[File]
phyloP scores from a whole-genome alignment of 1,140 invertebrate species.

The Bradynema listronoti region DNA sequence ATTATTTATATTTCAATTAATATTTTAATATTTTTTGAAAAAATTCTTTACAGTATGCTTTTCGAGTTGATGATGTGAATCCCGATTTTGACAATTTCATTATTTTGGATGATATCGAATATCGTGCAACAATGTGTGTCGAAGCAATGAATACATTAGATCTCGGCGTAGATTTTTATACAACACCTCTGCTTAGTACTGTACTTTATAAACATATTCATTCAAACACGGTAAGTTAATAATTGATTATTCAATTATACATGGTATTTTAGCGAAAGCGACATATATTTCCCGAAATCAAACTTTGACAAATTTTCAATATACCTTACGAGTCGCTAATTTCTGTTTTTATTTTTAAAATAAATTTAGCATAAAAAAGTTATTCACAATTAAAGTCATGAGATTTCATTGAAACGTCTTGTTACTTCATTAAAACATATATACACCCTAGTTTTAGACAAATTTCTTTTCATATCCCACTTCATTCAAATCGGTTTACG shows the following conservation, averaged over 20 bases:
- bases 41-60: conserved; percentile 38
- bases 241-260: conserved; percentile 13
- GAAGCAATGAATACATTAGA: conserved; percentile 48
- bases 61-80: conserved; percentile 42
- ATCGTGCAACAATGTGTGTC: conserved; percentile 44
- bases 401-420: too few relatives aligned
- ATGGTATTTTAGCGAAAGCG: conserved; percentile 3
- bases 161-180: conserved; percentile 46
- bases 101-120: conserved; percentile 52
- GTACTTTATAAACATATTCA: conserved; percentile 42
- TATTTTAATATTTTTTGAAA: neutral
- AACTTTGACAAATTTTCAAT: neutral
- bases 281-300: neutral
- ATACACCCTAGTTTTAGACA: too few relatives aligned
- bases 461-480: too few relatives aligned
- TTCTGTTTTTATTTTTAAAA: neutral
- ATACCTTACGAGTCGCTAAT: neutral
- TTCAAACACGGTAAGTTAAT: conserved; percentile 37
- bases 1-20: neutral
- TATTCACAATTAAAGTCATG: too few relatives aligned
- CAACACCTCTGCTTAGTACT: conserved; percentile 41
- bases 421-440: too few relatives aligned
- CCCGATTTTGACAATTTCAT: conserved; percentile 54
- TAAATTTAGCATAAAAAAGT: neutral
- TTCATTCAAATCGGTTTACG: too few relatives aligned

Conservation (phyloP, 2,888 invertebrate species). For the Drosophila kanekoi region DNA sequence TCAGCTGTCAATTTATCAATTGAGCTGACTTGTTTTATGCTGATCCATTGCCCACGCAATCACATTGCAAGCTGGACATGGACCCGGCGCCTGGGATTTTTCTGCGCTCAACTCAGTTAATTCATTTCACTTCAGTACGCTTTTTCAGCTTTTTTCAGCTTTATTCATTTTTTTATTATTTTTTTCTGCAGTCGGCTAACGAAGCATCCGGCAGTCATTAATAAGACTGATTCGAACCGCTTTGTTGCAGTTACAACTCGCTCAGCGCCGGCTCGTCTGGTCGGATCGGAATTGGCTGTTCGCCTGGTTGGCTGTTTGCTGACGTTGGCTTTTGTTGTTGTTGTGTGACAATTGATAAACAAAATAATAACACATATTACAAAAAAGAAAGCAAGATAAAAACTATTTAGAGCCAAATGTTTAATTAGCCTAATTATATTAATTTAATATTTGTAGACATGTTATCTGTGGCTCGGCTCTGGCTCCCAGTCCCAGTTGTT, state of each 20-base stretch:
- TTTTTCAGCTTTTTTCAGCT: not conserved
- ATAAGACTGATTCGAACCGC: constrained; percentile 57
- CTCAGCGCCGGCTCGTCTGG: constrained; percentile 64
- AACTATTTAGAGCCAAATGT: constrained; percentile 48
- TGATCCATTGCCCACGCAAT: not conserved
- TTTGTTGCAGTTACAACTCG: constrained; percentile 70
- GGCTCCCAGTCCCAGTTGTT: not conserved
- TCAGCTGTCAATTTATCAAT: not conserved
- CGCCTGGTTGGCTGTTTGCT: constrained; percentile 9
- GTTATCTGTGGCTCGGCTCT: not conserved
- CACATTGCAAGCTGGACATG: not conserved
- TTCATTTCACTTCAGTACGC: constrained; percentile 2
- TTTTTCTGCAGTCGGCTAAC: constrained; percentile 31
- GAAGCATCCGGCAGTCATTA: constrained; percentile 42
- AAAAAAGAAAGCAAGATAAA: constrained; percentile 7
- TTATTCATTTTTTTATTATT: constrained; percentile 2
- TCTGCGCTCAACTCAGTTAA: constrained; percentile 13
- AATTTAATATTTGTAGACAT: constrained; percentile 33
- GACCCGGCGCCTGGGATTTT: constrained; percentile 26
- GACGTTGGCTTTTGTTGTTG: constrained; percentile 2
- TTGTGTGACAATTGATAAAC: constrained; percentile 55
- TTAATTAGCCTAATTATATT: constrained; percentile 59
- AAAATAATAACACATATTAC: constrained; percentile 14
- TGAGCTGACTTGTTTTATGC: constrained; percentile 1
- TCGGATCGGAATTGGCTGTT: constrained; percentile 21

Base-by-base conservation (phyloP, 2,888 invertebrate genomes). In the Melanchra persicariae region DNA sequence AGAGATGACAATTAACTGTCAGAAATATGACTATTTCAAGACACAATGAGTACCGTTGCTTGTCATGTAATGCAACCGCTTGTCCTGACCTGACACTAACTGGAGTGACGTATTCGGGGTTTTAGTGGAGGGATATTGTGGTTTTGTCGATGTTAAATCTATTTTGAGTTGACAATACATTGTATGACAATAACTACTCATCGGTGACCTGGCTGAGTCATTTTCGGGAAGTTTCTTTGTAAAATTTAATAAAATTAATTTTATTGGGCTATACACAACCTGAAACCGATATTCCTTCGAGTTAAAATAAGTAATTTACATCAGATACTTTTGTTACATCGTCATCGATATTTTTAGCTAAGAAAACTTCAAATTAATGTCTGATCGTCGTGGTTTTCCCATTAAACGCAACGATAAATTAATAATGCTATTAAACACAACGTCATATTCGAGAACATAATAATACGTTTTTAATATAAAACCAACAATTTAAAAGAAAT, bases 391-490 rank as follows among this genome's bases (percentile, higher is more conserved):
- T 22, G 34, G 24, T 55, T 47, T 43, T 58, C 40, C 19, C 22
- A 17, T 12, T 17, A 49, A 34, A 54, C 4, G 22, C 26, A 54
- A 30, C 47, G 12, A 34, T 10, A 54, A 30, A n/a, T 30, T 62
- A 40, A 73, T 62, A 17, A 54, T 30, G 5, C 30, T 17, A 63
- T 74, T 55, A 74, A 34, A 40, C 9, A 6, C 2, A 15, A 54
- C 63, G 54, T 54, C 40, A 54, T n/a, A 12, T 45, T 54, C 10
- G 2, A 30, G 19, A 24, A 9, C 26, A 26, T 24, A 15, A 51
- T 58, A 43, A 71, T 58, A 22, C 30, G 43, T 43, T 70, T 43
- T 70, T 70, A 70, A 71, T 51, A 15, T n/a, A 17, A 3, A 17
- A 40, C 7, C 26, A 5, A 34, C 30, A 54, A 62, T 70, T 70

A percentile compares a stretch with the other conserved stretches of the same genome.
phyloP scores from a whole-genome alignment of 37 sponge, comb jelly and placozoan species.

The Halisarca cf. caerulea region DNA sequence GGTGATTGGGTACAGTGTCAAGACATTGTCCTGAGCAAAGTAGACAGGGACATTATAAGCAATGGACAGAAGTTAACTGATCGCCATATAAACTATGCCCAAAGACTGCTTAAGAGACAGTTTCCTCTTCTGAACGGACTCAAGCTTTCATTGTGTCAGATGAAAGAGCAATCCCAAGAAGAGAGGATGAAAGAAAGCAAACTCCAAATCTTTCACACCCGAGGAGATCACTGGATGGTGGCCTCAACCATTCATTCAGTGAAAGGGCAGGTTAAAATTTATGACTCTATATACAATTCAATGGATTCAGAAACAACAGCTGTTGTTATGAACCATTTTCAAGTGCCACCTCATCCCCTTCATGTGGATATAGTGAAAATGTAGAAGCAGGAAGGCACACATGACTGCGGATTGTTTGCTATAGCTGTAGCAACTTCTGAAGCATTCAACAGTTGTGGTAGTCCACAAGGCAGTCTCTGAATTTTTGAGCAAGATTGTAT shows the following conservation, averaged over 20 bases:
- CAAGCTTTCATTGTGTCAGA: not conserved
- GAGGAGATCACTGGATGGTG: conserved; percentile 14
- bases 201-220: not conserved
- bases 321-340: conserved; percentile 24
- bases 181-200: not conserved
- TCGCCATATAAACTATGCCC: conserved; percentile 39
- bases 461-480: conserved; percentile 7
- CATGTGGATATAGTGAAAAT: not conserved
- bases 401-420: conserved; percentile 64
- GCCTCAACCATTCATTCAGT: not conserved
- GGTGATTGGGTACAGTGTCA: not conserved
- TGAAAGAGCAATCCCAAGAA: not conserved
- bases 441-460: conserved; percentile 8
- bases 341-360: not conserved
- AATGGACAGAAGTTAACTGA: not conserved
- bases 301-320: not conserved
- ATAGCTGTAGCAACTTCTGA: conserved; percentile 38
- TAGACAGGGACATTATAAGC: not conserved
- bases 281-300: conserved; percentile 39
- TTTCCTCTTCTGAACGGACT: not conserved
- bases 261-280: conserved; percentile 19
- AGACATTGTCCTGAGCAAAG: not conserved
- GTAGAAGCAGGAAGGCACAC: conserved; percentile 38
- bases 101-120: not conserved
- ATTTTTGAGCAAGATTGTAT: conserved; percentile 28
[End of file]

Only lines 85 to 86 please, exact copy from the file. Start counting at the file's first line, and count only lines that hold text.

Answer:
- TAGACAGGGACATTATAAGC: not conserved
- bases 281-300: conserved; percentile 39